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Calculation of Peridotite Partial Melting from Thermodynamic Models of Minerals and Melts. III. Controls on Isobaric Melt Production and the Effect of Water on Melt Production

Hirschmann, M. M. and Asimow, Paul D. and Ghiorso, M. S. and Stolper, E. M. (1999) Calculation of Peridotite Partial Melting from Thermodynamic Models of Minerals and Melts. III. Controls on Isobaric Melt Production and the Effect of Water on Melt Production. Journal of Petrology, 40 (5). pp. 831-851. ISSN 0022-3530. http://resolver.caltech.edu/CaltechAUTHORS:20120821-130612151

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Abstract

We present a rigorous calculation of the isobaric entropy (S) change of the melting reaction for peridotite (∂S/∂F)^(rxn)_P, where F is the melt fraction. Calculations at 1 and 2 GPa for fertile and depleted peridotite show that (∂S/∂F)^(rxn)_P varies as a function of extent of melting, temperature, and residual mineral assemblage. Changes in reaction stoichiometry cause discontinuous changes in ∂S/∂F)^(rxn)_P. Although calculated (∂S/∂F)^(rxn)_P varies by about a factor of two (from ∼0.25 to ∼0.5 J/K per g), such variations have relatively little effect on the formation of melt during adiabatic upwelling and a characteristic value suitable for peridotite partial melting at least up to 3 GPa is 0.3 J/K per g. Calculated variations in isobaric melt productivity, (∂F/∂T)_P, are large and have a significant effect on calculated adiabatic productivity, (∂F/∂P)_S. For partial melting of fertile peridotite, MELTS calculations suggest that near-solidus productivities are greatly reduced relative to productivities at higher melt fraction, owing to the incompatible behavior of Na_(2)O and the effect of this component on the liquidus temperature of partial melts. This behavior can also be demonstrated in simple model systems. Calculated near-solidus productivity for fractional or incremental batch melting of peridotite is lower than for batch melting, but after a small amount of melting (∼2%), productivity for the fractional or incremental batch melting case is greater than that of batch melting. This too can be demonstrated both by MELTS calculations and by calculations in simple model systems. Productivities for systems enriched in incompatible components are systematically lower than those depleted in such components, though the total melt produced at any given temperature will be greater for an enriched system. Exhaustion of clinopyroxene from peridotite residua decreases calculated productivity by about a factor of four, and therefore extensive partial melting of harzburgitic residues is inhibited. Calculated isothermal addition of water to hot peridotite causes melting to increase roughly linearly with the abundance of water added to the system, in agreement with the trend recognized earlier for Mariana trough basalts. Melt production for calculated addition of a subduction fluid (45 wt % H_(2)O, 45% Na_(2)O, 10% K_(2)O) is only slightly greater than for pure water. If water addition to peridotite is not forced to be isothermal by an externally imposed heat sink or by buffering from low variance chemical reactions, then it will approach isenthalpic conditions, which will reduce melt production per increment of water added by about a factor of two. For heating of peridotite containing minor amounts of H_(2)O, calculations suggest that the extent of melting will remain small (<5%) until the temperature is sufficient to generate significant melt for an equivalent dry peridotite. Small degrees of melting deep in mantle source regions caused by alkalis, CO_2, and H_(2)O probably result in several distinct melting regimes where melt productivities are very small and melt compositions are strongly influenced by high concentrations of alkalis and/or volatiles. Such regions are almost certainly in the garnet peridotite stability field, and owing to the small extents of melting and low productivities in these deep melting zones, they are likely regions for development of extreme U-series disequilibria.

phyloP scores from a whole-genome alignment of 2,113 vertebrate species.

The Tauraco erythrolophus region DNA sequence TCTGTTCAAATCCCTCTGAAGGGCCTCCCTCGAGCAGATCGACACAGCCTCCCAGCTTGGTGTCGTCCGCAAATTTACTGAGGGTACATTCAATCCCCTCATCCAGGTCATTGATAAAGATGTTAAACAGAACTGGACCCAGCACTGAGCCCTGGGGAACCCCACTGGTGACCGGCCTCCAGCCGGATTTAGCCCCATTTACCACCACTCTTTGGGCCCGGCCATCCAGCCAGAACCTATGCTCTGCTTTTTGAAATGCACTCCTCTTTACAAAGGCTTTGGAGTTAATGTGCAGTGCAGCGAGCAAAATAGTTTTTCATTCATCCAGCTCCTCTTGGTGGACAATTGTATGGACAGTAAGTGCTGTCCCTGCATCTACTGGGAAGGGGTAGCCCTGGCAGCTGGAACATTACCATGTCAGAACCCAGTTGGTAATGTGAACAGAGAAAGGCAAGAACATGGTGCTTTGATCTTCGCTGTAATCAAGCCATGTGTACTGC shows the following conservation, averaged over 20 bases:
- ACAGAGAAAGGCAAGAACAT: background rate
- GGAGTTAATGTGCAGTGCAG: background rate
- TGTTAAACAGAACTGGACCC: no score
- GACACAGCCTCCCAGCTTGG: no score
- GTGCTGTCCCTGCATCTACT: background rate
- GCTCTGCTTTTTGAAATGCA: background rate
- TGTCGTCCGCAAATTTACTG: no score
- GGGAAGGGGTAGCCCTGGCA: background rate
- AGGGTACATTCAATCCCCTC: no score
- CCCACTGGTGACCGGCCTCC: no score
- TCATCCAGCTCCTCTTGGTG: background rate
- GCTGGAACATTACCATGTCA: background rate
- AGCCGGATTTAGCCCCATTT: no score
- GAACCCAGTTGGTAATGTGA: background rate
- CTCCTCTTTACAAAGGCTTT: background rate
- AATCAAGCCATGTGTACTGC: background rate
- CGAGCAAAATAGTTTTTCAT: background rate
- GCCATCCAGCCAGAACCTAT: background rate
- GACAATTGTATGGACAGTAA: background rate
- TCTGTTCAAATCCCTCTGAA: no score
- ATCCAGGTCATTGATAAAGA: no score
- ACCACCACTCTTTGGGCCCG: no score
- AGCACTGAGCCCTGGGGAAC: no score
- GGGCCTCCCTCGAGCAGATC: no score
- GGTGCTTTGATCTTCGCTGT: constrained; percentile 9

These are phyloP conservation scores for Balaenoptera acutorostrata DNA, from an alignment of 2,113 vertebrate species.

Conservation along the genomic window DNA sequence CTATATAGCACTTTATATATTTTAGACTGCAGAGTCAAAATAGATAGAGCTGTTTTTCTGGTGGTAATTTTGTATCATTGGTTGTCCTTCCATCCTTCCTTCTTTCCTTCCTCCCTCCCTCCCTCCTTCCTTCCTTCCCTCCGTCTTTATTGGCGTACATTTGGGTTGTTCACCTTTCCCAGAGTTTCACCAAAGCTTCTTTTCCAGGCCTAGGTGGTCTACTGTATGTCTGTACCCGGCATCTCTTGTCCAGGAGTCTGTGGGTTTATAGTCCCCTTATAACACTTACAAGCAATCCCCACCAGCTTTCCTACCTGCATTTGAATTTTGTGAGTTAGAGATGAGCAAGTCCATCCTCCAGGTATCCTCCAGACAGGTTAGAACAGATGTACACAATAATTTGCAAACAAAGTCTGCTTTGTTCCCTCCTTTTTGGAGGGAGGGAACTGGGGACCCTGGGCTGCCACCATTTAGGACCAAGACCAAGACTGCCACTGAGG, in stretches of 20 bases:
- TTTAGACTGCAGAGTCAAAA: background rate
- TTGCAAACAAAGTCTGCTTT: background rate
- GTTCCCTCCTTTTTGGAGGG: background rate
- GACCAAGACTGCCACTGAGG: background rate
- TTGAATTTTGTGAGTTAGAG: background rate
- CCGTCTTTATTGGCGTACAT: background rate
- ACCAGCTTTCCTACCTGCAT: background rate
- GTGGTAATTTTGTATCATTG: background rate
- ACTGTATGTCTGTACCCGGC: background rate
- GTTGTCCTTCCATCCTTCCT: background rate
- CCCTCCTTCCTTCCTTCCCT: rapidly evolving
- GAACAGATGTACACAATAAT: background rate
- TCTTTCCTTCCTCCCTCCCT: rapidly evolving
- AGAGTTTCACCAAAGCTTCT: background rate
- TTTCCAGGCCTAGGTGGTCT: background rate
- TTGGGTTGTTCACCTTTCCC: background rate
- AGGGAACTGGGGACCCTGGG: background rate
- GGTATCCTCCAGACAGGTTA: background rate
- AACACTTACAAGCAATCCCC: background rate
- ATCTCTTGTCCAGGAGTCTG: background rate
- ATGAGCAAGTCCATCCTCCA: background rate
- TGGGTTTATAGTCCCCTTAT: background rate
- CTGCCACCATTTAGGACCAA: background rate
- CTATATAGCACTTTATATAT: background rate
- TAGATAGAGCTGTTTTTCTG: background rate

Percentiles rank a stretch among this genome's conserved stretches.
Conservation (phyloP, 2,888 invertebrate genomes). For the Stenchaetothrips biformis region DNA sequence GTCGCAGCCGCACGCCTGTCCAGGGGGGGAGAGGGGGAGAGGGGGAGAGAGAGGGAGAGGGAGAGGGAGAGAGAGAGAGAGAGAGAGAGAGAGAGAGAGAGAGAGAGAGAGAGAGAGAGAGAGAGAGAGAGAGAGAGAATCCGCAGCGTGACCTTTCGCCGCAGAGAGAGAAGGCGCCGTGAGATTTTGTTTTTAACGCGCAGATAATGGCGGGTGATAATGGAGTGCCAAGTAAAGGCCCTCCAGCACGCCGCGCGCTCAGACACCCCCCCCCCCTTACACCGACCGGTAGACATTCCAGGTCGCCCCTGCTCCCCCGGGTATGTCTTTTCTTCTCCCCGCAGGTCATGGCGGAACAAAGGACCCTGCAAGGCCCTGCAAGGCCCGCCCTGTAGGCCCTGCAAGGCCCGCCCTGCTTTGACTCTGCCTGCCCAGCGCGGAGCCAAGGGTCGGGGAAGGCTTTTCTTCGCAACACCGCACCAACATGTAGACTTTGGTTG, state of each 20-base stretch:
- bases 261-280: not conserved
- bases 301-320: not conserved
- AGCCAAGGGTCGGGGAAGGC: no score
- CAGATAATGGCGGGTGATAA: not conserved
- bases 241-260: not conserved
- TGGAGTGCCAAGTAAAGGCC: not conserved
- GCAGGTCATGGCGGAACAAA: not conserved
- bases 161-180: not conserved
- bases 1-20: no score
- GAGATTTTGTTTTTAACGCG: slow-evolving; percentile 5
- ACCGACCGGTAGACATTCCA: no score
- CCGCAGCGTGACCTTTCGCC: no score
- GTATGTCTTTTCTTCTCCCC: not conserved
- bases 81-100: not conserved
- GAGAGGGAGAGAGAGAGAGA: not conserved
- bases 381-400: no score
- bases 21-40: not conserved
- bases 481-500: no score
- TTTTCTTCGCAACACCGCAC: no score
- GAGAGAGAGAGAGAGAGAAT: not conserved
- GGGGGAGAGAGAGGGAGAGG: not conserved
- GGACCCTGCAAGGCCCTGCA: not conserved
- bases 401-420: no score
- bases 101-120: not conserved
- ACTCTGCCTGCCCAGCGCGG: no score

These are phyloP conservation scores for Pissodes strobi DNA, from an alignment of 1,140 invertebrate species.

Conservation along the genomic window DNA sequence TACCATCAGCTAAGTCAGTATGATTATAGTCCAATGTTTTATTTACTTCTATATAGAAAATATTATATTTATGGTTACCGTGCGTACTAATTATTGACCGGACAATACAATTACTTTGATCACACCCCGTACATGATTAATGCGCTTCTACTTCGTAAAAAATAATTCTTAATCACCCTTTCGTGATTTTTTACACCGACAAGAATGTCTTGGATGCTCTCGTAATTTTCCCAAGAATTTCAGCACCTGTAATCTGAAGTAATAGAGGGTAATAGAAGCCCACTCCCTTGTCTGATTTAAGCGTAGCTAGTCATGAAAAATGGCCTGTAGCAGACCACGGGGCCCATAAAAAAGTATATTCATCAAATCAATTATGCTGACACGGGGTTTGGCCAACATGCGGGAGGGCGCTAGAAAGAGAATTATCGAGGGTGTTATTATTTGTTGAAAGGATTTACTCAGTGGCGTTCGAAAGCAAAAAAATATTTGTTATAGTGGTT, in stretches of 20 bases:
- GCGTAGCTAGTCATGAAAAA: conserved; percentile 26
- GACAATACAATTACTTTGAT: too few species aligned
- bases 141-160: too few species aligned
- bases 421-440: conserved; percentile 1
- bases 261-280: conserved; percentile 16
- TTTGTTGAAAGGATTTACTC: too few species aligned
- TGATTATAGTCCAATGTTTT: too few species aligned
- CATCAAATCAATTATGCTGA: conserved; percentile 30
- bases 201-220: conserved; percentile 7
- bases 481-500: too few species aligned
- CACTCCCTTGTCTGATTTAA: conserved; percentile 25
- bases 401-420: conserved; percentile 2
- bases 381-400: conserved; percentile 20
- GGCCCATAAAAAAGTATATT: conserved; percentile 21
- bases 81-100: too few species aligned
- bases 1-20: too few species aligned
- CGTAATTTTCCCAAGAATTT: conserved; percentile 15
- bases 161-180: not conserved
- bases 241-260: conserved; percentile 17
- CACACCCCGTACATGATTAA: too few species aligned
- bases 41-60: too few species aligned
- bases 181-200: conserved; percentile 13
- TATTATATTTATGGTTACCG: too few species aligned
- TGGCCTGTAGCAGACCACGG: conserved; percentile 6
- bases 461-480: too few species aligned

Item Type:Article
Related URLs:
URLURL TypeDescription
http://dx.doi.org/10.1093/petroj/40.5.831DOIUNSPECIFIED
http://petrology.oxfordjournals.org/content/40/5/831.abstractPublisherUNSPECIFIED
ORCID:
AuthorORCID
Asimow, Paul D.0000-0001-6025-8925
Additional Information:© 1999 Oxford University Press. Received April 5, 1998; Accepted December 2, 1998. We thank Bill Minarik, Glenn Gaetani, and Gautam Sen for thorough and constructive reviews. This work was supported by OCE-9711735 (M.M.H.), OCE-9529790 (M.S.G.) and EAR-9219899 and OCE-9504517 (E.M.S.). This paper is Caltech Division of Geological and Planetary Sciences Contribution 8510.
Funders:
Funding AgencyGrant Number
NSFOCE-9711735
NSFOCE-9529790
NSFEAR-9219899
NSFOCE-9504517
Subject Keywords:mantle melting; peridotite; hydrous melting; ridges; arcs
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Other Numbering System NameOther Numbering System ID
Caltech Division of Geological and Planetary Sciences8510
Record Number:CaltechAUTHORS:20120821-130612151
Persistent URL:http://resolver.caltech.edu/CaltechAUTHORS:20120821-130612151
Official Citation:M. M. Hirschmann, P. D. Asimow, M. S. Ghiorso, and E. M. Stolper Calculation of Peridotite Partial Melting from Thermodynamic Models of Minerals and Melts. III. Controls on Isobaric Melt Production and the Effect of Water on Melt Production J. Petrology (1999) 40(5): 831-851 doi:10.1093/petroj/40.5.831
Usage Policy:No commercial reproduction, distribution, display or performance rights in this work are provided.
ID Code:33409
Collection:CaltechAUTHORS
Deposited By: Jason Perez
Deposited On:21 Aug 2012 22:35
Last Modified:23 Jul 2013 17:49

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